Feeling stressed out or dealing a particular mental health issue? Check out the resources including the fact sheets below for more support.

Small Steps Forward to Get Back into Everyday Life After the Earthquake

Helpful tips from New Zealand College of Clinical Psychologists (NZCCP)

This is an Australian website (and downloadable app) which provides information and training on mindfulness techniques.
SPARX is a unique award-winning computer program that helps young people learn skills to deal with feeling down, depressed or stressed. It was created and researched by the Werry Centre and is available for no cost via this website.
Cartoon-style information for teenagers on handling life's pressures, frustrations and stresses, including how to deal with stress overload.
Teenage Health Freak is a UK based website offering information on a wide range of issues for young people, such as relationships, alcohol and drugs, sex and mental health problems.
The Brainwave Trust is a national organisation set up as a charitable trust. Its aim is to raise public awareness about the amazing new findings in brain research and to emphasise the importance of early experiences on brain development. It has information on infant brain development, adolescent brain development and the impact of family violence and neglect upon the developing brain.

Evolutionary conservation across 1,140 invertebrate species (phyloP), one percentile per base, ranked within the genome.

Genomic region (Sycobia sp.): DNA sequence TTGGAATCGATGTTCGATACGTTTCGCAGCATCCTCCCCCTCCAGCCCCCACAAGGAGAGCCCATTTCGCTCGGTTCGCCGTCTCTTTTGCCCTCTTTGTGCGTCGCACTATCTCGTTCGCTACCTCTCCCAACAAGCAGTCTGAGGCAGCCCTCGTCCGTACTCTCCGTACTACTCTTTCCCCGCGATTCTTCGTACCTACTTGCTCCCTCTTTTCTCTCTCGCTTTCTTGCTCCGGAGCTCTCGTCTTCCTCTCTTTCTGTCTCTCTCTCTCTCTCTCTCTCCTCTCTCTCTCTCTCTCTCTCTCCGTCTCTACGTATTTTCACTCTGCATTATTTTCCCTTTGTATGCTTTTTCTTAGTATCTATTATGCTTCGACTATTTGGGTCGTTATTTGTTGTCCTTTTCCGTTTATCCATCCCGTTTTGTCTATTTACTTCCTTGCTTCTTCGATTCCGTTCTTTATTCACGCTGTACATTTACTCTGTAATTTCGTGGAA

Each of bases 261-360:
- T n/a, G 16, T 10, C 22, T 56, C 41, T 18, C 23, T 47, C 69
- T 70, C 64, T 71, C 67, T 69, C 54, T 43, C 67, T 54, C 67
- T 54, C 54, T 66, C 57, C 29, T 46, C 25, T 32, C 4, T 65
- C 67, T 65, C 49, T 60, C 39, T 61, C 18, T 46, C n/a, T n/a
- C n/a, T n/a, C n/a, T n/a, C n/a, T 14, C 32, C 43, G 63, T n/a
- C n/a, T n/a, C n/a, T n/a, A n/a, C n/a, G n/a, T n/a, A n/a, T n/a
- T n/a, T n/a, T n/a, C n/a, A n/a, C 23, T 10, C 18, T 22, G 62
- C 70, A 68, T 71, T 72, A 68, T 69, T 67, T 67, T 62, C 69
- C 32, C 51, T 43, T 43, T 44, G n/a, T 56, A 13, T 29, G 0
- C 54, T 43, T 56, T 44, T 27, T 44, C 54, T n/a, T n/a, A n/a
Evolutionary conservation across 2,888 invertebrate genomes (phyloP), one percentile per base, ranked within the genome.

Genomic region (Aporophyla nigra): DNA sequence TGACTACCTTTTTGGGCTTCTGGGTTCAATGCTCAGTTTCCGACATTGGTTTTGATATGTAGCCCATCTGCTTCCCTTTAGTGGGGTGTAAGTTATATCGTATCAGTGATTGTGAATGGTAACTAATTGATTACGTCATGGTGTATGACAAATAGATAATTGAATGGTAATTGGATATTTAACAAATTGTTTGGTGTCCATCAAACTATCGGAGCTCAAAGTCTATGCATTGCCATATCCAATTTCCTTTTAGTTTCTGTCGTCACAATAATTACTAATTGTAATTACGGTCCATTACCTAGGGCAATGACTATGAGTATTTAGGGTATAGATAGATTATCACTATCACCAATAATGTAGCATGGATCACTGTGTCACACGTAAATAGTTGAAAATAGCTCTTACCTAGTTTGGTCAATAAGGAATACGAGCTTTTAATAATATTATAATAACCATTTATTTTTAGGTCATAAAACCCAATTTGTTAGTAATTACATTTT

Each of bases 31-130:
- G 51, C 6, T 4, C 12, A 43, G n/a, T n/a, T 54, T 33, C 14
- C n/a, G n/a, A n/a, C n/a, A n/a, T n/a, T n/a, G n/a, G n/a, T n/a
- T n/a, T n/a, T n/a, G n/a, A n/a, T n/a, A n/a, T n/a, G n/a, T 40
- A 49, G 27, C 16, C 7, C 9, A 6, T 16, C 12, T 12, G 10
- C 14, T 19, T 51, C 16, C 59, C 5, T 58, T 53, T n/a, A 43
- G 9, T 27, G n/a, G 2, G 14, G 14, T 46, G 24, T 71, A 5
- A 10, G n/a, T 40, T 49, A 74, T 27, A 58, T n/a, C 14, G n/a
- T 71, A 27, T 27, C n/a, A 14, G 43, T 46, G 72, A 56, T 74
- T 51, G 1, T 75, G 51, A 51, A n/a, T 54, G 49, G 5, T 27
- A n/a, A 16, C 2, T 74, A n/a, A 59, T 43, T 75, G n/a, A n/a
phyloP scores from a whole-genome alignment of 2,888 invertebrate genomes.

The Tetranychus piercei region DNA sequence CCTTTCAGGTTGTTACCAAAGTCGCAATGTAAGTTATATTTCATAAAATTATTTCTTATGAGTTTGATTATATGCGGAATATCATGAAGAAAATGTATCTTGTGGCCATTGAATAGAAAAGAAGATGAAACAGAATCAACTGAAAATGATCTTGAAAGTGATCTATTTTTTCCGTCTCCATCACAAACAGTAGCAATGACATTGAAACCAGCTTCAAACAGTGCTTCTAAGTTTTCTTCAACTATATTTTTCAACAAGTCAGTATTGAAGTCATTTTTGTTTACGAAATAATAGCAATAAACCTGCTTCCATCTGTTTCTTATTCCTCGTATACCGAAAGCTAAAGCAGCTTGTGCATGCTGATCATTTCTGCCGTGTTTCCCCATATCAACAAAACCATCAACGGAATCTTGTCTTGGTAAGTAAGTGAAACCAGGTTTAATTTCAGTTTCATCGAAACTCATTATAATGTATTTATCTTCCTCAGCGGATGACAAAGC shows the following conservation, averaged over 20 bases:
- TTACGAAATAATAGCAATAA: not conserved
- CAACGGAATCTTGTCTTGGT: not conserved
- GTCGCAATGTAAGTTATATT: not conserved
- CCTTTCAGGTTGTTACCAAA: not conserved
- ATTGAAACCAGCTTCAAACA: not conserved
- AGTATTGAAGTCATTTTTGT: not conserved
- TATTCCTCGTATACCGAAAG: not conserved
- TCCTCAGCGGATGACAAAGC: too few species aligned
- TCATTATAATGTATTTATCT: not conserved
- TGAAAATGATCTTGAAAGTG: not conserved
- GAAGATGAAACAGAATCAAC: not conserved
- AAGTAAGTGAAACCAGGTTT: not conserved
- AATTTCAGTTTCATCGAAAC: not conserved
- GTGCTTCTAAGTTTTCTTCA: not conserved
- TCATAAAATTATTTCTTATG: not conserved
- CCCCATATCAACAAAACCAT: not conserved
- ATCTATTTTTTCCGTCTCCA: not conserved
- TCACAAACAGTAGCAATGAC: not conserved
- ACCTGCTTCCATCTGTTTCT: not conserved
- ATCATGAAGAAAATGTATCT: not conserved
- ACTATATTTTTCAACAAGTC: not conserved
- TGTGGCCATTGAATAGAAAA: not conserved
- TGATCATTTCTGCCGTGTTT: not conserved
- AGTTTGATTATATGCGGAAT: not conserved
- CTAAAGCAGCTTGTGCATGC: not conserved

The Lowdown aims to help young New Zealanders recognise and understand depression. People can find out information about depression, take an online test to see if they might be depressed, listen to celeb and every day young people’s stories about getting through depression and email/txt in for free for support.
The Richmond Services LTd provides community-based mental health and disability support services across the country.
"How do we manage food and eating behaviors? Is there a specific system in the body determining how we regulate food and weight? New brain imaging tools are allowing us to examine how the brain works in relation to these behaviors. Walter Kaye, PhD, explores these new findings and discusses treatment programs that approach the problems on multiple levels. Series: "Stein Institute for Research on Aging."